Betel Nut

Appears in

Oxford Companion to Food

Oxford Companion to Food

By Alan Davidson

Published 2014

  • About

betel nut a popular stimulant in the Indian subcontinent and SE Asia, is the fruit of the areca palm, Areca catechu, which grows wild in Sumatra and the Philippines and is cultivated in other regions. The nut, which may also be called areca nut, contains a stimulating alkaloid (arecoline) and tannins which give it a pleasantly astringent taste.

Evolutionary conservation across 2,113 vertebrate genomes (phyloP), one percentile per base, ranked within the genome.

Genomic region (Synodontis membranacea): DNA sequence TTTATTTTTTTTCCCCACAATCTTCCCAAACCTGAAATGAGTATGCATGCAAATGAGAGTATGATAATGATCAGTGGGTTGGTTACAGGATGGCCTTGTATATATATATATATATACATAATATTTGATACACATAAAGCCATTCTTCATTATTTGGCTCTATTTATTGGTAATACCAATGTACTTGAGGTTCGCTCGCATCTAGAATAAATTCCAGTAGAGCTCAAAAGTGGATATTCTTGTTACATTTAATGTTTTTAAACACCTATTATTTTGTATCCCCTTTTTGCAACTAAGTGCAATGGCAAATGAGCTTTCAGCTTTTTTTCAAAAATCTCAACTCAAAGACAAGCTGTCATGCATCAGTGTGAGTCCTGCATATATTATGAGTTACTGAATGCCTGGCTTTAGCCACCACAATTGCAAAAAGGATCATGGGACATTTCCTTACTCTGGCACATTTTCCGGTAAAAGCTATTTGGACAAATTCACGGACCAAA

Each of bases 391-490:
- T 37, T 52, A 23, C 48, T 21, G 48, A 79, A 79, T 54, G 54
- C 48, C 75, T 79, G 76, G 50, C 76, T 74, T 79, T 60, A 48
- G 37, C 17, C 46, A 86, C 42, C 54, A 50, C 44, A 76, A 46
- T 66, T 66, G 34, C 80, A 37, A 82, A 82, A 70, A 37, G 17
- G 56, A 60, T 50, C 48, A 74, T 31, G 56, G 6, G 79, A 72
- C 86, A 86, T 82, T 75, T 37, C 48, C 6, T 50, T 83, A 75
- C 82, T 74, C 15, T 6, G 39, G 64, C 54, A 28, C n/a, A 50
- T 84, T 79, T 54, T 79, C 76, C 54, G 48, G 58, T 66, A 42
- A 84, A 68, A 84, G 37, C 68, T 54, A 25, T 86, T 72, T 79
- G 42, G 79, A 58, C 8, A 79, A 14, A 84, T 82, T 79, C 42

The usual way of consuming betel nut is in the form of ‘pan’. The nuts are gathered either green or ripe, according to taste. Green nuts are shelled, boiled to mellow the flavour, and sun dried. Ripe nuts are simply dried. The nuts are then crushed with lime and catechu, a scarlet and astringent extract made by boiling chips of wood from the areca palm. The mixture is wrapped in a betel leaf, which comes from a different tree, Piper betle, to make small packages. Elaborate equipment may be used for the various stages of preparation, and the provision of betel nut for guests used to be an important element in hospitality. All this is now on the decline.